What happens if your shoe falls off?
After a week of preparing our competition teams for their first competition of the season, which starts tomorrow, I reflect on my life in this crazy dance studio world. As a dance teacher, I have had many amazing moments, like when our team won nationals with a dance called “Time”. Amazing moments that may seem small to some. Like when that one little girl had been working on her Irish all year, and she finally got it, and I screamed with excitement, like I had just won the lottery. I also remember an awful moment when one of my students passed away in a tragic car accident and I didn’t know how stop my tears. I remember days when I ran into former students who thanked me for their experiences dancing with me growing up and all I had taught them. I also remember tougher days, when I hardly made enough money to pay for rent or food, but somehow God made sure he provided for myself and my children. Somehow, I just always understood that dance was my calling. It was like a whisper in the wind, or more a shout in the wind, “teach dance, teach dance, teach dance”. What a blessing it has been.
Someone taught me this “dance thing”, or as it may be better called, this “life thing”. Tomorrow, on our first day of competition, my students will be headed to competition, while I will be headed to church to pay my deepest respects for a man who taught me so many things that I didn’t even realize until I got much older. This man taught me that giving is sometimes more important than receiving. This was done by his by example. He taught me that I was important because I was a dancer with his studio. When I walked in a room, people knew I was special. He taught me that sometimes you don’t always get the gold star, but if you work hard enough, maybe you will someday, no guarantees though. He taught me there will always be a variety of people in class & life (all with different backgrounds, personalities, economic means and educational levels) and we can show empathy, respect, equality and kindness, regardless. I learned that everyone in the room mattered and that every dancer was important.
I heard the phrase “Weyenberg, get the lead out”, more times than I can remember. I remember Friday conversations after dance when we would go out for Friday fish with my grandma and grandpa. I remember a man who believed in my dance abilities sometimes more than I did my own. I also remember hearing the phrase “what do you do when your shoe falls off?”. The answer was always “keep on dancing”. Even though my own children danced with me at my studio, long after he retired, every time we saw Uncle Ricky, my girls would hear this same phrase, “what do you do when your shoe falls off?” Of course they would say “keep on dancing”. I taught them well, you know.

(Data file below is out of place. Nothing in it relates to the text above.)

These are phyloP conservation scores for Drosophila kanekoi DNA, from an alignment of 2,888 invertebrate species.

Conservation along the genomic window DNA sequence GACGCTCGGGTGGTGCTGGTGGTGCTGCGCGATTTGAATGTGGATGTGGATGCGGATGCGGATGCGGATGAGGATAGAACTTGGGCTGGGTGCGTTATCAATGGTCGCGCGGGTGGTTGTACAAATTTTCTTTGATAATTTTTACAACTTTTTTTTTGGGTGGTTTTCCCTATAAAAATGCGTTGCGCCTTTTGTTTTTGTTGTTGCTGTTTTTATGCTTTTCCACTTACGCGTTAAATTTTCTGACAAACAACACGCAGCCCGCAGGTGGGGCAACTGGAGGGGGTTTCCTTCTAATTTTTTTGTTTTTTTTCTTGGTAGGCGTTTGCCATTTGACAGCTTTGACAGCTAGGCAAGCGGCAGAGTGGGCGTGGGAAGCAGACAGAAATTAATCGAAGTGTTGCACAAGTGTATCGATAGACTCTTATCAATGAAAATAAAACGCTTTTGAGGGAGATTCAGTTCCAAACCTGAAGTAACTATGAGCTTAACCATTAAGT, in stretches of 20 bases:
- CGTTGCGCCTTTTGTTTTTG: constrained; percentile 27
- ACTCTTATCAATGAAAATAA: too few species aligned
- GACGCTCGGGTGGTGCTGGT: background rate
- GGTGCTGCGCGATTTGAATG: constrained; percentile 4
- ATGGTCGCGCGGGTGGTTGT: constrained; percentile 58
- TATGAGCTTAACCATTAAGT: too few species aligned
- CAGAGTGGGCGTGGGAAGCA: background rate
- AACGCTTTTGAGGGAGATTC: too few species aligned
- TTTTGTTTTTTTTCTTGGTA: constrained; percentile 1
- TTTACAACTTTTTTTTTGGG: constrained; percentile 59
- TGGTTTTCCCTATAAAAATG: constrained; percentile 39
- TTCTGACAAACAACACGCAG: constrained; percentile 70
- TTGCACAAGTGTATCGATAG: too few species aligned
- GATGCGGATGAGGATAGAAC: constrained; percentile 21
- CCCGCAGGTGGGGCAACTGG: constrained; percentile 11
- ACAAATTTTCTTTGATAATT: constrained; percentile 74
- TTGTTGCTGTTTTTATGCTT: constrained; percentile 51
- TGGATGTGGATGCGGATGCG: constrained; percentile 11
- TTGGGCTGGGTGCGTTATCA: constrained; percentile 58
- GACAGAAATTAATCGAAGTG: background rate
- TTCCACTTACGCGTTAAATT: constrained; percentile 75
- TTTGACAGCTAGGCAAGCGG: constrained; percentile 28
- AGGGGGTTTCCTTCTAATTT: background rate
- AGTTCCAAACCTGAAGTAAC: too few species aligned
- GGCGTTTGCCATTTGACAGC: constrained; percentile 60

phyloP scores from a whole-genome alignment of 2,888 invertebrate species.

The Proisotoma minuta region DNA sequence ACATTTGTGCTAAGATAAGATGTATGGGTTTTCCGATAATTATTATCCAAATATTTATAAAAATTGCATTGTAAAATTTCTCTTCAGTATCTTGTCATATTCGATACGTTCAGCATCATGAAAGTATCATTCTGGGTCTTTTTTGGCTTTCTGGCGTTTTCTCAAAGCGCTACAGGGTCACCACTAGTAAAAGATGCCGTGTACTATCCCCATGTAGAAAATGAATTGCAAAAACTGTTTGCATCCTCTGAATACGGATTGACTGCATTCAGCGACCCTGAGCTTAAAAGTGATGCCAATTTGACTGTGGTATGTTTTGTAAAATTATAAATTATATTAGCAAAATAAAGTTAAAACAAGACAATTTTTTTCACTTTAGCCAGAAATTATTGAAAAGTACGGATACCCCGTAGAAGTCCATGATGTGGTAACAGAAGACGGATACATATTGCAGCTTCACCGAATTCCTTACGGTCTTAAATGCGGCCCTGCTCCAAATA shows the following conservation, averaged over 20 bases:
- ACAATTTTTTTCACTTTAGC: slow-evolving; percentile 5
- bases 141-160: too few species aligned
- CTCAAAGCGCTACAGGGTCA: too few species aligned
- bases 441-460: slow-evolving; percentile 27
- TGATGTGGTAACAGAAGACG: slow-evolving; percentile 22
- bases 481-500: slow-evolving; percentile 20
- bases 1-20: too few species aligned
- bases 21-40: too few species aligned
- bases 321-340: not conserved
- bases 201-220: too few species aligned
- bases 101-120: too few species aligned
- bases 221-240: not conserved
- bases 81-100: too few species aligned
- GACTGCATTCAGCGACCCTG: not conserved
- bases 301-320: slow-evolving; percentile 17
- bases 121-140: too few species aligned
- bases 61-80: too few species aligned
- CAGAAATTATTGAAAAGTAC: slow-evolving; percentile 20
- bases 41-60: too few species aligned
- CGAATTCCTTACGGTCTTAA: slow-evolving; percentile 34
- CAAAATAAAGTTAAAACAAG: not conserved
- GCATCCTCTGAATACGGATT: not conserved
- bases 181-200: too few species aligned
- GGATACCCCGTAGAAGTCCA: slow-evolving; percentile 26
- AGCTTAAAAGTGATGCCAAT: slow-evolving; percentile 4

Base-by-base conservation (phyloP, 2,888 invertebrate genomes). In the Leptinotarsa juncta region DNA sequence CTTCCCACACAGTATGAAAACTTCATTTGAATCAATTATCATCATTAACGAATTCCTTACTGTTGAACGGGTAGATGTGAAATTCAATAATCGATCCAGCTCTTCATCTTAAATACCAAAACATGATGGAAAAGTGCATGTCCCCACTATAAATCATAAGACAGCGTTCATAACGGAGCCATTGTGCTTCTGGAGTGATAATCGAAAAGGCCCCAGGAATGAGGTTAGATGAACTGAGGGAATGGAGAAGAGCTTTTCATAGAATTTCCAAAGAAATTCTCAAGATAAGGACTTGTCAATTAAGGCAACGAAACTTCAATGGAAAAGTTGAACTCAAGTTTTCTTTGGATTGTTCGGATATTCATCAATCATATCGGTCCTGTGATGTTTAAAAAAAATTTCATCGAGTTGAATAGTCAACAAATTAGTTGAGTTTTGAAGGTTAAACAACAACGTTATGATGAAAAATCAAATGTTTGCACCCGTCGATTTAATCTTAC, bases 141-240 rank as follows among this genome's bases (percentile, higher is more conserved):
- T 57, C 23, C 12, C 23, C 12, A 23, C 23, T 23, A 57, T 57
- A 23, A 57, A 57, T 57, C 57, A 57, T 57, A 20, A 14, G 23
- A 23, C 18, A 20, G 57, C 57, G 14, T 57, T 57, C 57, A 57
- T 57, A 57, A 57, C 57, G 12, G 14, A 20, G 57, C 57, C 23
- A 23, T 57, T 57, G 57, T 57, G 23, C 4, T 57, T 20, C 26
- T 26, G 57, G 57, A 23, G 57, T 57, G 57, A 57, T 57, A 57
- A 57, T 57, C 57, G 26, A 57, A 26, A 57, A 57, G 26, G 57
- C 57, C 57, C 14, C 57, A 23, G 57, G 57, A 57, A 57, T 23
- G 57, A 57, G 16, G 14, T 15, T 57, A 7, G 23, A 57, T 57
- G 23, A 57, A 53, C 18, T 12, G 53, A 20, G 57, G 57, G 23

Until I got older and reflected on life, did I really grasp that this phrase is not a phrase so much about dance, but a phrase about life. I guarantee each one his students over the years has heard him say this phrase countless times. Forever more they will remember this phrase. His words and training in dance and life are molded into their being. When life gets tough, when challenges arise or when the world seems dark – “keep on dancing”. When your living life on cloud 9 “keep on dancing”. Make the best of each day everyone! Face your challenges and believe in yourself.
Tomorrow, many family, friends and former students will say goodbye to someone who made a significant impact on their lives. Thank you for giving me the gift of dance. Thank you for making a difference in so many lives. I will honor you by continuing on my dance journey by sharing your message of “keep on dancing” and making a difference for the next generation.
For every former student who experienced the “right of passage” dancing with him (and Patti) in the “12thStreet Rag”, I hope you always remember this dance. I hope tonight when you get home, you stand in your kitchen and do a tap dance that begins with 12 buffalos. With a smile on your face, remember “to get the lead out”. I hope that no matter what obstacles or challenges you face in life, that you “keep on dancing”. As a dance teacher and studio owner, I give you a gold star!
RIP Uncle Ricky Verhoeven
Kim Mader, Footworks Dance Company Director